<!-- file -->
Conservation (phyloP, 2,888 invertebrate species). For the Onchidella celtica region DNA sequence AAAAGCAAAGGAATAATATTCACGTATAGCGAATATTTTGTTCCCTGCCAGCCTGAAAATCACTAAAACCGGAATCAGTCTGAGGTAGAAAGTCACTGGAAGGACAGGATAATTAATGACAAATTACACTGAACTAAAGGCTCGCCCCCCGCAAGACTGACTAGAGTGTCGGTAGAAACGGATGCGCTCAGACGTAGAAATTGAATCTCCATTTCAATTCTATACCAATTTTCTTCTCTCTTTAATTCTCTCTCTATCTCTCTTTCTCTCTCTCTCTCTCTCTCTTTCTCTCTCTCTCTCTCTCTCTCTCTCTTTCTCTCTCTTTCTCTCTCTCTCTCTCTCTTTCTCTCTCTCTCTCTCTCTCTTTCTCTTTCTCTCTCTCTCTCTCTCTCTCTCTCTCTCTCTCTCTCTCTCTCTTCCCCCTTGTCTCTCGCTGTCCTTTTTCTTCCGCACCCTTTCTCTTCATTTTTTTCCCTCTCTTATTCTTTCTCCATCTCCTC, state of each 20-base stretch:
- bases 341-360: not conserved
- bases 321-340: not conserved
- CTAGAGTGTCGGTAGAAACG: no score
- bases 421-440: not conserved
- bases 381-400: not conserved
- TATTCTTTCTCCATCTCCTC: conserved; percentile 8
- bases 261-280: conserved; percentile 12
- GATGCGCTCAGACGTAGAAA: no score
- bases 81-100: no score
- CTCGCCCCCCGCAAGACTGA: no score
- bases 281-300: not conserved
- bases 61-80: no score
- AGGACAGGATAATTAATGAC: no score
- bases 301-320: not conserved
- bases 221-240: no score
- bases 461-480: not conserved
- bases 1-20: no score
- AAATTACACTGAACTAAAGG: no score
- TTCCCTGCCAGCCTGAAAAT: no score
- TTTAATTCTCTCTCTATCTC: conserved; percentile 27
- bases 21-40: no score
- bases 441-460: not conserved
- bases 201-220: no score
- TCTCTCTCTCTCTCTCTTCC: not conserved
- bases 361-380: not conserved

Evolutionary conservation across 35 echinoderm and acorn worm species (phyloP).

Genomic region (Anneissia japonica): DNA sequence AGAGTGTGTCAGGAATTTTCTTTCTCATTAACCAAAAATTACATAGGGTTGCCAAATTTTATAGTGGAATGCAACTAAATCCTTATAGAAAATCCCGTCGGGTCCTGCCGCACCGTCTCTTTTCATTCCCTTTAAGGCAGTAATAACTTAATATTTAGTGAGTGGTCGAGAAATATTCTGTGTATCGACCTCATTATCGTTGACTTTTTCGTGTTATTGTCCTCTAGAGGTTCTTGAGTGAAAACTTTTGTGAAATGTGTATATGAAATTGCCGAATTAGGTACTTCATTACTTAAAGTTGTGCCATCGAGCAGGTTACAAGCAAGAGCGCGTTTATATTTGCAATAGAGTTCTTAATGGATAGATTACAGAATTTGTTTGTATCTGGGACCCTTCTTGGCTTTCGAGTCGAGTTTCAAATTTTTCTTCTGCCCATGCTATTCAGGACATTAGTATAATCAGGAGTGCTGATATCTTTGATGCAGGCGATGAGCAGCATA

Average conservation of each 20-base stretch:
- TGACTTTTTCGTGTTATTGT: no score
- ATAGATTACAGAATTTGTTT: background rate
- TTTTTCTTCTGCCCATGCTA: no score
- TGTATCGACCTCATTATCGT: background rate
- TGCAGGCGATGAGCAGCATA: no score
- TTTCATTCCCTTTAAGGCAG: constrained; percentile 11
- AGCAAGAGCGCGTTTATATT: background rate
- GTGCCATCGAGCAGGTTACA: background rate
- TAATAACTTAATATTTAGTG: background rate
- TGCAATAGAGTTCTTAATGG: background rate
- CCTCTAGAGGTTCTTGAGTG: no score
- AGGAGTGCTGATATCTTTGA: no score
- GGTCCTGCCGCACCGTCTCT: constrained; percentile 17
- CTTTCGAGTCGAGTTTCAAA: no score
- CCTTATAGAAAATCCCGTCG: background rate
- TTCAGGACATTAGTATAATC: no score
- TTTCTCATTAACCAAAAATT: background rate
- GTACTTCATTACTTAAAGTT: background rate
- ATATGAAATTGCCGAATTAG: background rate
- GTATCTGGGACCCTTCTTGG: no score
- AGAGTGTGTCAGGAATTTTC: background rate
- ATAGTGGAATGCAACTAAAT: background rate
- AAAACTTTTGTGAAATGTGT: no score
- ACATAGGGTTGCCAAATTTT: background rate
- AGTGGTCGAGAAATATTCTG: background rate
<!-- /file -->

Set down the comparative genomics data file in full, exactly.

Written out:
Conservation (phyloP, 2,888 invertebrate species). For the Onchidella celtica region DNA sequence AAAAGCAAAGGAATAATATTCACGTATAGCGAATATTTTGTTCCCTGCCAGCCTGAAAATCACTAAAACCGGAATCAGTCTGAGGTAGAAAGTCACTGGAAGGACAGGATAATTAATGACAAATTACACTGAACTAAAGGCTCGCCCCCCGCAAGACTGACTAGAGTGTCGGTAGAAACGGATGCGCTCAGACGTAGAAATTGAATCTCCATTTCAATTCTATACCAATTTTCTTCTCTCTTTAATTCTCTCTCTATCTCTCTTTCTCTCTCTCTCTCTCTCTCTTTCTCTCTCTCTCTCTCTCTCTCTCTCTTTCTCTCTCTTTCTCTCTCTCTCTCTCTCTTTCTCTCTCTCTCTCTCTCTCTTTCTCTTTCTCTCTCTCTCTCTCTCTCTCTCTCTCTCTCTCTCTCTCTCTCTTCCCCCTTGTCTCTCGCTGTCCTTTTTCTTCCGCACCCTTTCTCTTCATTTTTTTCCCTCTCTTATTCTTTCTCCATCTCCTC, state of each 20-base stretch:
- bases 341-360: not conserved
- bases 321-340: not conserved
- CTAGAGTGTCGGTAGAAACG: no score
- bases 421-440: not conserved
- bases 381-400: not conserved
- TATTCTTTCTCCATCTCCTC: conserved; percentile 8
- bases 261-280: conserved; percentile 12
- GATGCGCTCAGACGTAGAAA: no score
- bases 81-100: no score
- CTCGCCCCCCGCAAGACTGA: no score
- bases 281-300: not conserved
- bases 61-80: no score
- AGGACAGGATAATTAATGAC: no score
- bases 301-320: not conserved
- bases 221-240: no score
- bases 461-480: not conserved
- bases 1-20: no score
- AAATTACACTGAACTAAAGG: no score
- TTCCCTGCCAGCCTGAAAAT: no score
- TTTAATTCTCTCTCTATCTC: conserved; percentile 27
- bases 21-40: no score
- bases 441-460: not conserved
- bases 201-220: no score
- TCTCTCTCTCTCTCTCTTCC: not conserved
- bases 361-380: not conserved

Evolutionary conservation across 35 echinoderm and acorn worm species (phyloP).

Genomic region (Anneissia japonica): DNA sequence AGAGTGTGTCAGGAATTTTCTTTCTCATTAACCAAAAATTACATAGGGTTGCCAAATTTTATAGTGGAATGCAACTAAATCCTTATAGAAAATCCCGTCGGGTCCTGCCGCACCGTCTCTTTTCATTCCCTTTAAGGCAGTAATAACTTAATATTTAGTGAGTGGTCGAGAAATATTCTGTGTATCGACCTCATTATCGTTGACTTTTTCGTGTTATTGTCCTCTAGAGGTTCTTGAGTGAAAACTTTTGTGAAATGTGTATATGAAATTGCCGAATTAGGTACTTCATTACTTAAAGTTGTGCCATCGAGCAGGTTACAAGCAAGAGCGCGTTTATATTTGCAATAGAGTTCTTAATGGATAGATTACAGAATTTGTTTGTATCTGGGACCCTTCTTGGCTTTCGAGTCGAGTTTCAAATTTTTCTTCTGCCCATGCTATTCAGGACATTAGTATAATCAGGAGTGCTGATATCTTTGATGCAGGCGATGAGCAGCATA

Average conservation of each 20-base stretch:
- TGACTTTTTCGTGTTATTGT: no score
- ATAGATTACAGAATTTGTTT: background rate
- TTTTTCTTCTGCCCATGCTA: no score
- TGTATCGACCTCATTATCGT: background rate
- TGCAGGCGATGAGCAGCATA: no score
- TTTCATTCCCTTTAAGGCAG: constrained; percentile 11
- AGCAAGAGCGCGTTTATATT: background rate
- GTGCCATCGAGCAGGTTACA: background rate
- TAATAACTTAATATTTAGTG: background rate
- TGCAATAGAGTTCTTAATGG: background rate
- CCTCTAGAGGTTCTTGAGTG: no score
- AGGAGTGCTGATATCTTTGA: no score
- GGTCCTGCCGCACCGTCTCT: constrained; percentile 17
- CTTTCGAGTCGAGTTTCAAA: no score
- CCTTATAGAAAATCCCGTCG: background rate
- TTCAGGACATTAGTATAATC: no score
- TTTCTCATTAACCAAAAATT: background rate
- GTACTTCATTACTTAAAGTT: background rate
- ATATGAAATTGCCGAATTAG: background rate
- GTATCTGGGACCCTTCTTGG: no score
- AGAGTGTGTCAGGAATTTTC: background rate
- ATAGTGGAATGCAACTAAAT: background rate
- AAAACTTTTGTGAAATGTGT: no score
- ACATAGGGTTGCCAAATTTT: background rate
- AGTGGTCGAGAAATATTCTG: background rate